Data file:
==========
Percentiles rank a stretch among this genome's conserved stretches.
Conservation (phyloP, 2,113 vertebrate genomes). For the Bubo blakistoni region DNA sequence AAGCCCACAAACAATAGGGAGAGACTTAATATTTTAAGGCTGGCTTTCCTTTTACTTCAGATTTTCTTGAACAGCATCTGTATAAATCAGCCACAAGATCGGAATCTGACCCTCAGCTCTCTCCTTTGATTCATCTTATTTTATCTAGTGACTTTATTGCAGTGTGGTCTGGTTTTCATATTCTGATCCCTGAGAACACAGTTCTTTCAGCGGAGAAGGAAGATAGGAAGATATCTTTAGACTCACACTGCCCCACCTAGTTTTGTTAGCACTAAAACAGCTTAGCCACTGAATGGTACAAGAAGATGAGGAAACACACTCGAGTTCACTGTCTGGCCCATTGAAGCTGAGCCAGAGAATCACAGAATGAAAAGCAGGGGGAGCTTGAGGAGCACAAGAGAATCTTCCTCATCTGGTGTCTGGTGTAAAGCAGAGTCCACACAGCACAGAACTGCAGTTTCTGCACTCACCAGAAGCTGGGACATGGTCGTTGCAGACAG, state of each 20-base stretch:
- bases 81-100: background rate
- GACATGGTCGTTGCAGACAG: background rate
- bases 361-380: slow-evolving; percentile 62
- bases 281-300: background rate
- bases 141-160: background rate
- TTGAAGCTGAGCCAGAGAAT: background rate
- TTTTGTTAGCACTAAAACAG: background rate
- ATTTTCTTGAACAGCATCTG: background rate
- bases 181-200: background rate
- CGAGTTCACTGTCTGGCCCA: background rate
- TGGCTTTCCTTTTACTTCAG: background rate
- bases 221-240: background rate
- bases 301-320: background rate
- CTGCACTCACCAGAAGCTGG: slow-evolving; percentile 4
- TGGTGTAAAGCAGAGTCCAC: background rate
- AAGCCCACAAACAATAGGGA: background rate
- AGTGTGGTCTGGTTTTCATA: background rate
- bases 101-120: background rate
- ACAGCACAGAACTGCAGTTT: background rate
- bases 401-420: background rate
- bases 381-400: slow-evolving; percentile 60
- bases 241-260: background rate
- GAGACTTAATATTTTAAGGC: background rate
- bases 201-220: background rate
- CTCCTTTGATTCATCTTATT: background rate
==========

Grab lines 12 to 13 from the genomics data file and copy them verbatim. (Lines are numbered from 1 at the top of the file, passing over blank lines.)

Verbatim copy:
- CGAGTTCACTGTCTGGCCCA: background rate
- TGGCTTTCCTTTTACTTCAG: background rate